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Breaking Habits

By Alex Saveliev | May 12, 2019

From the Woody Harrelson-narrated Grass to Doug Benson’s take on Morgan Spurlock’s “social experiment” Super Size Me, titled Super High Me, and the recent Netflix-produced Grass Is Greener, countless documentaries have been made about marijuana. Some have focused primarily on the issues of federal regulations and the cannabis advocates fighting for the legalization of the plant, while others delved deep into its mind-altering, potentially healing and spiritual qualities. Rob Ryan’s Breaking Habits does a little bit of both, neither one effectively, bringing little to the increasingly-derivative subgenre. The premise revolving around his subject – a shotgun-wielding, pot-growing nun – is relatively compelling, but otherwise, it’s “been there, seen that” stuff, awkwardly pieced together and presented in an uninspired fashion.

Born and raised in Wisconsin, the “self-declared, self-empowered anarchist” Sister Kate (formerly Christine) has always been the “breadwinner of the family” and a role model for her three little kids, who were raised by her stay-at-home husband, Gary. When Christine’s job takes her family to Amsterdam for a decade, the seemingly-kindhearted Gary steals all her money, leaving her and the kids stranded.

“The premise revolves around his subject – a shotgun-wielding, pot-growing nun…”

Traumatized by the betrayal after a 17-year marriage and the ongoing litigation nightmare, she moves in with her skeevy brother in Merced County, California. That’s where the seed is planted (see what I did there?), Christine adopting her alias and “dreaming of forming a sisterhood that could heal the people” with marijuana, while also providing them with jobs. She agrees to start the business under certain conditions: “it had to be legal, [they] would pay all taxes, [they] would only supply cannabis to sick people and there’d be no black-market deals.”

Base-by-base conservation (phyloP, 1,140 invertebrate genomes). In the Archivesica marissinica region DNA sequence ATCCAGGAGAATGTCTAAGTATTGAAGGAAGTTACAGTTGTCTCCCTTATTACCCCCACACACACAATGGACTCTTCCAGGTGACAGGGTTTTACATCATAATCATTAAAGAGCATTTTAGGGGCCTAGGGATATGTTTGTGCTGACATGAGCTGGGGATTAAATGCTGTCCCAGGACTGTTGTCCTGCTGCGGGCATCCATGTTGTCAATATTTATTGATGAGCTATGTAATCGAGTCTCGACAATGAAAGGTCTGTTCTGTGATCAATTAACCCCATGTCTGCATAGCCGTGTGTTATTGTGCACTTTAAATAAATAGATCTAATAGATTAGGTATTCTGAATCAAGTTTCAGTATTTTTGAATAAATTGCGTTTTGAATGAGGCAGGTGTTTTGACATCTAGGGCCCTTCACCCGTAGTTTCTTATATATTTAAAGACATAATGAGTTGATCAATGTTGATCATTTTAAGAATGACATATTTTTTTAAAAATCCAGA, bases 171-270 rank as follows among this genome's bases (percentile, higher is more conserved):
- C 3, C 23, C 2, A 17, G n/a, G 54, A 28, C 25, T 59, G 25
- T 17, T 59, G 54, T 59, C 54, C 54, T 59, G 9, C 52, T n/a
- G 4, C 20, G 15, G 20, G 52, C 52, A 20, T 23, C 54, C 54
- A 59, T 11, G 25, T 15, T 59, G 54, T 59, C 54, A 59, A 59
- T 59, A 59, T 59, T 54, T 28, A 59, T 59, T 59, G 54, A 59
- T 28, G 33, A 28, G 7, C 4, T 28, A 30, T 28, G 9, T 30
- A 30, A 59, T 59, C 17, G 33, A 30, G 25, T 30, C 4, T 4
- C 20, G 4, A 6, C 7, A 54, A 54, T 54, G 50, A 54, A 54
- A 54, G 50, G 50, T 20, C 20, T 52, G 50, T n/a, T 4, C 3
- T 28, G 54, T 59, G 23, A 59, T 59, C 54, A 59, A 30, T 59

Obstacles arise: her brother ends up being a dick and kicking her out; her teenage son Alex segues into meth; local Sheriff Warnke waxes poetic about cannabis being a “nationwide epidemic;” Kate’s RV is riddled with bullets; radicals like Bishop Ron Allen – President of the International Faith Based Coalition Fighting Cannabis (what a mouthful!) – preach about marijuana addiction ruining people’s lives; and so on.

Yet Kate persists, forming her desired sisterhood, talking to defense attorneys, hiring lobbyists and “reaching out to doctors for clients”, all the while guarding her crops with an artillery of guns. In the meantime, the difference between THC and CBD is speedily explained; teary-eyed joy by her sisters about the divine effects of marijuana is spread, and the often-shirtless Alex talks a lot while smoking a lot of weed.

“Her heart is in the right place, and she’s certainly been scarred, but her methods are questionable…”

There’s no doubt that Sister Kate is a controversial figure. Her heart is in the right place, and she’s certainly been scarred, but her methods are questionable: she openly discusses the option of suicide with her son, and has no issue whatsoever with shooting at folks that pull out her weed, generally endangering the livelihood of her son (whom she calls a “nut-bag” when the film deals with his meth days) and coworkers. Kate’s daughter seems to be the only sensible one, concerned about and embarrassed of her mother’s habits (“I never invited my friends over”).

Apart from the sight of a bunch of pseudo-nuns sitting around a table trimming weed – and a bandanna-masked basked in-shadow individual called “The Nightgrower” – there’s not much in Rob Ryan’s doc that’s particularly distinctive. It’s all stuff we’ve seen before, from egomaniacal sheriffs mercilessly raiding a plant farm to the briefly skimmed-over process of making CBD products. A few intermittent sequences touch upon Sister Kate’s connection to faith, but it’s never really scrutinized, therefore rendering the whole “nunnery” thing that much sillier.

Breaking Habit doesn’t allow its momentum to accumulate, not does it cohere, aggravatingly lurching from Sister Kate’s tragic backstory to her son’s bare-chested wanderings/wonderings to the federal government’s war on drugs to a stylized portrayal of gun-wielding nuns – all the while somehow remaining dull. Worst of all, with marijuana becoming progressively common every year, it feels a decade too late. An unnecessary addition to the middling pantheon of pot flicks, Breaking Habits, like mid-grade schwag, is unlikely to get you buzzed.

Breaking Habits (2019) Written and Directed by Rob Ryan. Featuring Sister Kate, Sister Freya, Sheriff Warnke, John Garcia, Bishop Ron Allen.

5 out of 10

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